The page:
Regarding the name and history of the festival

The festival took its name from a resourceful child of the streets, the penniless heroine of the children's book Die rote Zora und ihre Bande, by the German writer Kurt Held, where children orphaned by the war realise that they can only defy the unjust world of adults by sticking together. The red-haired Zora (Dawn) was also the inspiration of the feminist activist group Rote Zora, which has been linked to terrorism since the 1974 and the first explosion that went off in the judicial palace of Karlsruhe. Their goals are still relevant today: Rote Zora argued for the fundamental right to abortion and also fought for greater visibility of women, their right to express themselves and to assemble in public spaces, which it defined in its own un-hierarchical, un-exploitational and anti-capitalistic manner.

The creativity, the work and the mingling of the participants of Rdeče zore – whether they take part in the festival as performers, visitors, organisers or even don’t distinguish these roles – question the boundaries we take for granted, boundaries that don’t distinguish between gender but between people. No wonder that the common mind just shakes its head at the sight of the red dawn and predicts bad weather. It remains silent when faced with hopes the festival Rdeče zore has been placing in the redness of the morning for six years now.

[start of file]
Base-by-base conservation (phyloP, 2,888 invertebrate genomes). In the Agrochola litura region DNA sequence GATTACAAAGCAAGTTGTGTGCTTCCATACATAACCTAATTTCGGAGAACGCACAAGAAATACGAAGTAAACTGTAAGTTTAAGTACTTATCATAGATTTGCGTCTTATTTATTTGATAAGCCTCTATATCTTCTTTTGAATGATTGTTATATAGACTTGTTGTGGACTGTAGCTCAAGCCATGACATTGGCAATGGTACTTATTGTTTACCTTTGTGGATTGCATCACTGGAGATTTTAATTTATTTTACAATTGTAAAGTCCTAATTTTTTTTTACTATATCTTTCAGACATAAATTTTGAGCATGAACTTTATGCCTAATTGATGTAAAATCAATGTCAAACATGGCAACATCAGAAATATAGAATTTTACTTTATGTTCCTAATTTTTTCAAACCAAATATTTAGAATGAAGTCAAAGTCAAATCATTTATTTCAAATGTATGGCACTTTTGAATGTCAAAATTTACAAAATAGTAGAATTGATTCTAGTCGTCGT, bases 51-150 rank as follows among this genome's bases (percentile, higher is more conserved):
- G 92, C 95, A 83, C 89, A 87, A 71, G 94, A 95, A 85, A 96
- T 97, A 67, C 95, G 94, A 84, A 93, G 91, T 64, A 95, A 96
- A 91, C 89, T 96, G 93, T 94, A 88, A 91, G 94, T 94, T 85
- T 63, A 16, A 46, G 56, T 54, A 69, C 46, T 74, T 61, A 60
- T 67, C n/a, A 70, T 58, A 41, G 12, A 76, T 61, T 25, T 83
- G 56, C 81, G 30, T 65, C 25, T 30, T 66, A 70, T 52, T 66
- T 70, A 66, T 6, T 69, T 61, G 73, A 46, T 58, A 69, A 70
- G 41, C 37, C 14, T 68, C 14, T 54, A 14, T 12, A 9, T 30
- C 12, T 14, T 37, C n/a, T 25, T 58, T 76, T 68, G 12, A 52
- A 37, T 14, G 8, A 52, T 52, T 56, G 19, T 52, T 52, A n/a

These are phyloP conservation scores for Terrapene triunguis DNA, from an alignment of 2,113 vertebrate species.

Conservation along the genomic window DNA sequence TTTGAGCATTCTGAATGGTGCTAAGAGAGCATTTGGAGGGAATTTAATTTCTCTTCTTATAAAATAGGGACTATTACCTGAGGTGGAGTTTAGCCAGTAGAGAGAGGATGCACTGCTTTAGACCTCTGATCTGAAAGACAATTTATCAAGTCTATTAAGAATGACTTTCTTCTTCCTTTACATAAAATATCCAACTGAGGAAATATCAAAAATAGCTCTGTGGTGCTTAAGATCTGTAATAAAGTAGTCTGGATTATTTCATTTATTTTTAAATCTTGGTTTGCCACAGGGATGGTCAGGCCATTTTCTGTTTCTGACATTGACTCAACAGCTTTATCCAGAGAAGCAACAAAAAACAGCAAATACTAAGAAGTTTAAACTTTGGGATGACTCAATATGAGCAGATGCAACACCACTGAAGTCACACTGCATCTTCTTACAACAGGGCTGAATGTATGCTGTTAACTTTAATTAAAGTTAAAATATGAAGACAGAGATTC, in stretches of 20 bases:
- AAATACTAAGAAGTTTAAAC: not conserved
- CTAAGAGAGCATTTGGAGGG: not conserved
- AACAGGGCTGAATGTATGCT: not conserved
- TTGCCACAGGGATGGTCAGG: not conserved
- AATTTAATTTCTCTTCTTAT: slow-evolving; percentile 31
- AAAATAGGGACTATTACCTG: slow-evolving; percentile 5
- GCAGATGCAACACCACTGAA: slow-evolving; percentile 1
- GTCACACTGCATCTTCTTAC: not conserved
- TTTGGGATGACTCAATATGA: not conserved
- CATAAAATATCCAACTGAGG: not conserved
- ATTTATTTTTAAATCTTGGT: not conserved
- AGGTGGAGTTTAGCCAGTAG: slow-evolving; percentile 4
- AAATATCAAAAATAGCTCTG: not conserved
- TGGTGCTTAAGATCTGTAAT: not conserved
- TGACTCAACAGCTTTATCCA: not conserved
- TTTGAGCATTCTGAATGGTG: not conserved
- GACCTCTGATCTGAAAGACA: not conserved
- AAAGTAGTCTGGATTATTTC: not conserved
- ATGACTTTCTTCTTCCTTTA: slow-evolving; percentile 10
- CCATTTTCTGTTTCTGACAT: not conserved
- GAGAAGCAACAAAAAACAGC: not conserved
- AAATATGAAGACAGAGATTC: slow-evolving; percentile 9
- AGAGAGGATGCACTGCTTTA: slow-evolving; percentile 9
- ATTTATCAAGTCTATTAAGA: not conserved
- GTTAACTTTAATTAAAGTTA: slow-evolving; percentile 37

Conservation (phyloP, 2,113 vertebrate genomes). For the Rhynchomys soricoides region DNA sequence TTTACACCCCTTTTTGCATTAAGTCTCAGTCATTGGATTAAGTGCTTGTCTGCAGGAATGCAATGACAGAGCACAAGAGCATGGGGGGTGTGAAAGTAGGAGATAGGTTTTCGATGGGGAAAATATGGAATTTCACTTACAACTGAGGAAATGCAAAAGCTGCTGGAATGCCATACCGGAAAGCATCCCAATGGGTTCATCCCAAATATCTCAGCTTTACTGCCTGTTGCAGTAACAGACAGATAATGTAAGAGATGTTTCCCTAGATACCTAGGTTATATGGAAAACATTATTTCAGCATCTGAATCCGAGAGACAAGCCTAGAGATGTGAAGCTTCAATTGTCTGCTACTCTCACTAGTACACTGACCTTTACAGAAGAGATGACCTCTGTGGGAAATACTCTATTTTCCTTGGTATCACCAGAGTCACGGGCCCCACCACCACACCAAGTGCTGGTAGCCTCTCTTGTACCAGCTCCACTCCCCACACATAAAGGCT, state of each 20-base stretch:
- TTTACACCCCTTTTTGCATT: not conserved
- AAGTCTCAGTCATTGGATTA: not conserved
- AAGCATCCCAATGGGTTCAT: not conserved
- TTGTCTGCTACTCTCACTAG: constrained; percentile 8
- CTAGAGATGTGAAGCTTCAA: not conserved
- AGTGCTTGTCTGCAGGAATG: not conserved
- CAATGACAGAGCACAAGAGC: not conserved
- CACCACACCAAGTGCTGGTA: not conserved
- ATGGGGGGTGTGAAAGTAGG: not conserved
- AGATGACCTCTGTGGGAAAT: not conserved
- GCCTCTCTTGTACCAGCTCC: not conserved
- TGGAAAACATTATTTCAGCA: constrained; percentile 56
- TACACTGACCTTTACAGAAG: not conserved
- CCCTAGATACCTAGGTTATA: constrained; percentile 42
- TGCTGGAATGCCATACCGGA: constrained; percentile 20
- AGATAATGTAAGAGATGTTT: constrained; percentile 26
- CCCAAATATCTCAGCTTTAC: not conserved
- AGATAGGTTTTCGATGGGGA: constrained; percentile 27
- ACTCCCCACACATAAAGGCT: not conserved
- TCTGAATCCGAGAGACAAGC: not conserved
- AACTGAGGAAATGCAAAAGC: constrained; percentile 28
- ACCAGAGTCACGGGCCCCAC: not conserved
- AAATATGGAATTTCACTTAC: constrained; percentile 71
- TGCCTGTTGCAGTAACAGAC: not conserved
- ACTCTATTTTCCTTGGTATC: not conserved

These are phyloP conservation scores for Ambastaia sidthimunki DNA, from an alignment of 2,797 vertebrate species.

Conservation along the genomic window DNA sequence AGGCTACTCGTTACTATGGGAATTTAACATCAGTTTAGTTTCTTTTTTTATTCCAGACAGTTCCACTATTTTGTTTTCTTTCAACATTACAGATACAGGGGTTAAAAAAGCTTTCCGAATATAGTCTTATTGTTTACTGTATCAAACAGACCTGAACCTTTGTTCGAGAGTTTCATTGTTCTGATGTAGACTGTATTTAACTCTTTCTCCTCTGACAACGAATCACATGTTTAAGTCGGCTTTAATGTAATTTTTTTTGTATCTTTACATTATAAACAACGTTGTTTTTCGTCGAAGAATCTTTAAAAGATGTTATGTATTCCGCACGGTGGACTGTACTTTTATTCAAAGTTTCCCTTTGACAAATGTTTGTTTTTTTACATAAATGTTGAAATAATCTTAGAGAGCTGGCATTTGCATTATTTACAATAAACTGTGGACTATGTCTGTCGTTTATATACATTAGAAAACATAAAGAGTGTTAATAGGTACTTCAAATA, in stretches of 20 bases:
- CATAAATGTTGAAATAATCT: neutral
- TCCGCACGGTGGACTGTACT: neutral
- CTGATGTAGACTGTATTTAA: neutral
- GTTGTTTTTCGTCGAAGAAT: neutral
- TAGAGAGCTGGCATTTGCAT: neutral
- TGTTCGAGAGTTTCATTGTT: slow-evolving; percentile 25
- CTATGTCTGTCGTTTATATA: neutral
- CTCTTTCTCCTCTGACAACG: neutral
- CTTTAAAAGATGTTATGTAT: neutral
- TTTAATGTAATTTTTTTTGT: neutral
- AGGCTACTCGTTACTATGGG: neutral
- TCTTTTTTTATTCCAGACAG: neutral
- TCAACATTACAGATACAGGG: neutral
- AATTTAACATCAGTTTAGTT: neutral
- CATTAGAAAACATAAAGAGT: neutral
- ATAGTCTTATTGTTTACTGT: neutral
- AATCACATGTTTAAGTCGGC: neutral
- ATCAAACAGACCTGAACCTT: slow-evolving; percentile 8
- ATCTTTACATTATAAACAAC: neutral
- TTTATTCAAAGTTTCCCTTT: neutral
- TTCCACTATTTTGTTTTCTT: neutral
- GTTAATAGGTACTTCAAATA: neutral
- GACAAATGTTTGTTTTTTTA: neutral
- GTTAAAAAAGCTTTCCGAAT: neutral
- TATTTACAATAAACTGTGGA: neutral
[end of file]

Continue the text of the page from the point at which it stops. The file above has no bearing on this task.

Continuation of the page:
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In 2000 a small group of women who initiated the women’s festival Rdeče zore were active in Metelkova, Ljubljana, in the associations KUD Mreža, ŠKUC-LL and the no longer existing Women’s centre and Monokel-Kasandra. The festival first took place in four Metelkova venues, opening its doors to the production of women working in Metelkova and inviting authors from the Balkan and Central European neighbourhood. The assembly of low-budget and voluntary periphery with an inevitable political centre point travelled to other locations in 2001 - Podlaga (Sežana), Pekarna (Maribor) and Mostovna (Nova Gorica) – thereby considerably widening the circle of contributors.

The Alkatraz Gallery, KUD Anarhiv, Radio Student, DZAČ, CrossConversationCut Society, kamera REVOLTA and Cinema iNVISIBLE are the groups and associations, together with many individuals without titles, who have joined the planning and organisation of the festival since 2001. They were brought together through questioning the position of women in the tangled mesh of art, culture, politics and everyday life, even though many of them do not identify with any feminist theory. But the feminism of Rdeče zore is apparent – form the first, second, third, fourth, fifth and now sixth event before us. Should we say it like it is? For the women, and the men, and everyone in between – imagination, time, space, wine, bread… with condiments, baked beans… freedom and each other!

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This year the festival will take place in AKC Metelkova venues in Ljubljana (Klub Monokel, Menza pri koritu, Klub Gromka, SOT-24,5, Galerija Celica and Galerija Alkatraz) and in Murska Sobota (MIKK), Maribor (Pekarna) and Koper (MKC).

RDEČE ZORE 3 / 2002

RDEČE ZORE 4 / 2003

RDEČE ZORE 5 / 2004

© RDEČE ZORE 6 . Email . Oblika: Phant&Puntza